Russell Eugene Leggett

NO. 17436  •  

Died December 12, 1951, In an Aircraft Accident at Langley Air Force Base, Virginia, aged 27 Years

To those of us who live life with a code, there is a quiet cognizance of the brevity of time on earth during which we consciously or unconsciously build to be remembered. For some it takes all of a normal span of life with a continuous effort. Those who knew Russ Leggett will say that his pristine goodness came to him naturally, and though his untimely departure was announced at a youthful age, a wonderful remembrance of a great fellow will always remain.

Russ was endowed with two great traits of character that make him unforgettable. For determination and devotion he had no equal. While serving in World War II as a pilot he received his appointment to the Academy and leaped at the opportunity to satisfy this long cherished ambition. Despite the privileges he had already had as an officer, Russ readily adapted himself to his new surroundings as a cadet. His diligence was rewarded by his graduation among the top men in his class, and there were many of his classmates who felt grateful to him on graduation day, June 6th, 1950, for his academic assistance and friendship,

Although he successfully completed the course during World War II, he was ordered to go through flying school for the second time because of the lapse in years away from flying. The Air Force found a true blue pilot in Russ Leggett. There were few like him in his persistence to achieve success in his chosen field. He was good enough to be eligible for the best of assignments, but no matter how inviting they were, he remained unchanged to the end. All his fellow officers admired him and respected him.  His work was thorough and efficient. His loyalty was undying and alive with enthusiasm. 

When Russ arrived at Langley Field, Virginia, he was assigned to a photo reconnaissance squadron. Shortly thereafter he volunteered to fill a vacancy in a light bombardment outfit. Now, at last, he was in his glory. It was not long before he was among the most responsible and proficient pilots in the squadron. It seemed as if "Lady Luck" was with him because this squadron became part of the first jet bomber group in the Air Force. Finally, and deservingly after many obstacles through the years, Russ had worked his way into a position that meant a promising future. He knew what he wanted and there was nothing that could prevent him from going on ‑ that is nothing but the nasty hand of fate.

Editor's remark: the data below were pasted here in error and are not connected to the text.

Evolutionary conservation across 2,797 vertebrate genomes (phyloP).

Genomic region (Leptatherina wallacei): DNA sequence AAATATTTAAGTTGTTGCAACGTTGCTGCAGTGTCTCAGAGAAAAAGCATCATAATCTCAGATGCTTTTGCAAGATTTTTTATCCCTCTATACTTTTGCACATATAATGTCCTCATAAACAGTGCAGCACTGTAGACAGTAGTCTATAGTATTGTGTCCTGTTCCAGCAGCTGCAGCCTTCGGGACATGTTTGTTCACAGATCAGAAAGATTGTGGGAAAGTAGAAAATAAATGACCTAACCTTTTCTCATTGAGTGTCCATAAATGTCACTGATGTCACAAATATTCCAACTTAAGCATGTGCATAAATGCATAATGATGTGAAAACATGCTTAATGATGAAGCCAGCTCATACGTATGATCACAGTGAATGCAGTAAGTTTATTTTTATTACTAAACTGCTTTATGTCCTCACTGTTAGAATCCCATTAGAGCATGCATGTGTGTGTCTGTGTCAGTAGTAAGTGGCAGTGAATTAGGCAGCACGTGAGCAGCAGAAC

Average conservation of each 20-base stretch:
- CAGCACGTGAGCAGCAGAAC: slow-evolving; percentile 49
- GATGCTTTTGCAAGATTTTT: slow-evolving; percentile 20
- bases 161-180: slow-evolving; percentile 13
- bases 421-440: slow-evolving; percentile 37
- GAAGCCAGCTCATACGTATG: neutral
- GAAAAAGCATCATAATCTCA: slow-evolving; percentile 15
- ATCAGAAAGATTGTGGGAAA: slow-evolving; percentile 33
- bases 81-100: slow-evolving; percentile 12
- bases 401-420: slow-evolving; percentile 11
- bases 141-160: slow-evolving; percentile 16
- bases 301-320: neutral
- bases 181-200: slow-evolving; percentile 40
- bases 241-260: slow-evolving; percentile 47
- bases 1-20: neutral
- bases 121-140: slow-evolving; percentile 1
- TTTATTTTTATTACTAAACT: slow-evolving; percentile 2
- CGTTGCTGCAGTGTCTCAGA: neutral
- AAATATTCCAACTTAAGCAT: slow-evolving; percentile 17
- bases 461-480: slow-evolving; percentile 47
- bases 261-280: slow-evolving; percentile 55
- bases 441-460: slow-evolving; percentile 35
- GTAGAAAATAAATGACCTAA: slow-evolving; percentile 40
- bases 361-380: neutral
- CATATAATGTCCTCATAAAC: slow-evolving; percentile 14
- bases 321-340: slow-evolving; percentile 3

You can read about things like this, you can hear stories and maybe even see one from a distance, but nothing strikes the heart closer than when you actually play a part in such a tragic episode. December 12, 1951 began like any other day. That is until the roll was called. And then the Operations Officer reported that one of our planes on an early morning flight had crashed. An engine failure, the field was in sight, emergency procedures seemed to be working all right, then suddenly silence. A fisherman reports seeing a giant aircraft plunge into Chesapeake Bay. You rush confused up to the tower. Men are screaming orders to rescue boats. You can see helicopters on their way to the scene, our Squadron Commander stands quietly nervous, a thoroughly chewed cigar providing the only indication of his tension and concern. A thousand thoughts race through your mind each second, then, as the excitement subsides to whispers, as assumptions become conclusions and facts, you are struck with the cold hard reality that a fellow man closer than a friend is no longer with you.

The synopsis of this man's life would not be complete without knowing a little of his deep love and affection for Charlotte. As his boyhood sweetheart, as his "One and Only" at West Point, and as his wife, Charlotte was all that Russ could hope for. Understanding and compassionate, she endeared further our sentiments for him. If you knew them, there was only one impression you could have ‑‑ they were two young people who shared a manner of living that won the envy of all. Eight weeks after the birth of their son, Lawrence, Charlotte received the tragic news. Her courageous conduct throughout the ensuing gloom was testimony to her character. Despite her burdened heart of misery she was actually a comfort to those who paid their respects. Only the people who knew her well could realize the magnitude to her of this misfortune.

Russ was laid to rest in a small cemetery very close to the airport in Allentown, Pennsylvania. It seemed the natural thing to do for a man who had dedicated his life to the progress of aviation. A devoted husband, a grand friend, a loyal soldier. God has not created enough like him. Lawrence will never know his father, but he has a magnificent heritage to guide his way through life.

- Elliot E. Heit